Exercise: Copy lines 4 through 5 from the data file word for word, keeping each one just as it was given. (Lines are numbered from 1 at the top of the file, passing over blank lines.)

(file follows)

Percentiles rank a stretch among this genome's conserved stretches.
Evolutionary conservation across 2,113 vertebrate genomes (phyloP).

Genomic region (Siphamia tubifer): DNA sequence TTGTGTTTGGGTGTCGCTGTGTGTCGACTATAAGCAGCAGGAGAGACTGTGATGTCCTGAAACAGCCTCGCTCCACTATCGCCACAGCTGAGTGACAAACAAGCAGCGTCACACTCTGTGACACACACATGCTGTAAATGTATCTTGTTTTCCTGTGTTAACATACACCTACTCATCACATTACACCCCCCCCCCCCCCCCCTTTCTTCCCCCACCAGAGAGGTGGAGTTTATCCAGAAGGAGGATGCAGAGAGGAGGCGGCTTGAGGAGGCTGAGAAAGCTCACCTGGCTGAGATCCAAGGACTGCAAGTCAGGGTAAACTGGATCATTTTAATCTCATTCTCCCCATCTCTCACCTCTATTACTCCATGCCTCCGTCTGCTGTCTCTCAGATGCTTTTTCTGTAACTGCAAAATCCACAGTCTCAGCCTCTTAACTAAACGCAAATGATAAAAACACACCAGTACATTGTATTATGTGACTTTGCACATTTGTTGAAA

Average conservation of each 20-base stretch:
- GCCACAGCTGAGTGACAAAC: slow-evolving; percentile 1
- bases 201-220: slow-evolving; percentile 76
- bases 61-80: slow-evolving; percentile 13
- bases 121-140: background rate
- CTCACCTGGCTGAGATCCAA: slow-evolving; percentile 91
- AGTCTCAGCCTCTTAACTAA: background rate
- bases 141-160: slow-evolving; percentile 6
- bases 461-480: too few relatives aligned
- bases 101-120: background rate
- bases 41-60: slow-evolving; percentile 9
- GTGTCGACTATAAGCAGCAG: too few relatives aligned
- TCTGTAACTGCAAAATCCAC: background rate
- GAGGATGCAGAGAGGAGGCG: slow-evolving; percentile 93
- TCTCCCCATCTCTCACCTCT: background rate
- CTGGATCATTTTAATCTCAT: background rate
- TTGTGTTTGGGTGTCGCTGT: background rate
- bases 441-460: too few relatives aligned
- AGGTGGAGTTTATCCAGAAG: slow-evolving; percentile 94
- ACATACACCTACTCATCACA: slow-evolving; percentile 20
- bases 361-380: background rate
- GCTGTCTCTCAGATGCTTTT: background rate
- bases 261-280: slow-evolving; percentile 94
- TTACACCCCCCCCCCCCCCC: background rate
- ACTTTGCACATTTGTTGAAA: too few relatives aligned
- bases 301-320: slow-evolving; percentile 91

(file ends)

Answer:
Average conservation of each 20-base stretch:
- GCCACAGCTGAGTGACAAAC: slow-evolving; percentile 1